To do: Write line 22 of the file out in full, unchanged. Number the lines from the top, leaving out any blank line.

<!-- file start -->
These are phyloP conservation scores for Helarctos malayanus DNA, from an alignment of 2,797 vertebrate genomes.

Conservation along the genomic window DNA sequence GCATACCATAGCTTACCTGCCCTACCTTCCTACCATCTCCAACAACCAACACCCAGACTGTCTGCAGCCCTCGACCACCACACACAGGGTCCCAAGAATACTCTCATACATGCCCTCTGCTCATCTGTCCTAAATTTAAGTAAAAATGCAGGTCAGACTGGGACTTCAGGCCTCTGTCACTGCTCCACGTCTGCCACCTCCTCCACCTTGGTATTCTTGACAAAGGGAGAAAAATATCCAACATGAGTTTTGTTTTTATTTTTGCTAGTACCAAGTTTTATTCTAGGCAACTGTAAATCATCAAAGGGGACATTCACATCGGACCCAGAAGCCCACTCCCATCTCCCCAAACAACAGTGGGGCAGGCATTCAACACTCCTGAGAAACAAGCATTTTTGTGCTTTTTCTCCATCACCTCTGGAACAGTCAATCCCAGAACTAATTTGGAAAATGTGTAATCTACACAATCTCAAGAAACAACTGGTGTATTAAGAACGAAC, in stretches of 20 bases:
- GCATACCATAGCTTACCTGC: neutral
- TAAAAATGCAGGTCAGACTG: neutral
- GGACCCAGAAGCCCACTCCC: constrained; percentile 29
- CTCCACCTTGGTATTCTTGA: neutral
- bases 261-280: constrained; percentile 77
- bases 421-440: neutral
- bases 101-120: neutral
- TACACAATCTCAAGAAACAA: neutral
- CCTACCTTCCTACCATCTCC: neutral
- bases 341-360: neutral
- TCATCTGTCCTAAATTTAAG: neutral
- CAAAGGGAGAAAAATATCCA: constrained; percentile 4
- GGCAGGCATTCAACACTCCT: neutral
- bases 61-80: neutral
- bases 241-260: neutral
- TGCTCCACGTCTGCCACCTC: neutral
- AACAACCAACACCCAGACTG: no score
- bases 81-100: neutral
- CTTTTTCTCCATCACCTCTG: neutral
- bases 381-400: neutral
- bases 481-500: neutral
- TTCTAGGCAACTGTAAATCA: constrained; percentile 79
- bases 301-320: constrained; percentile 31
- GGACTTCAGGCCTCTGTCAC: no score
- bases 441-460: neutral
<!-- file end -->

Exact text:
- bases 381-400: neutral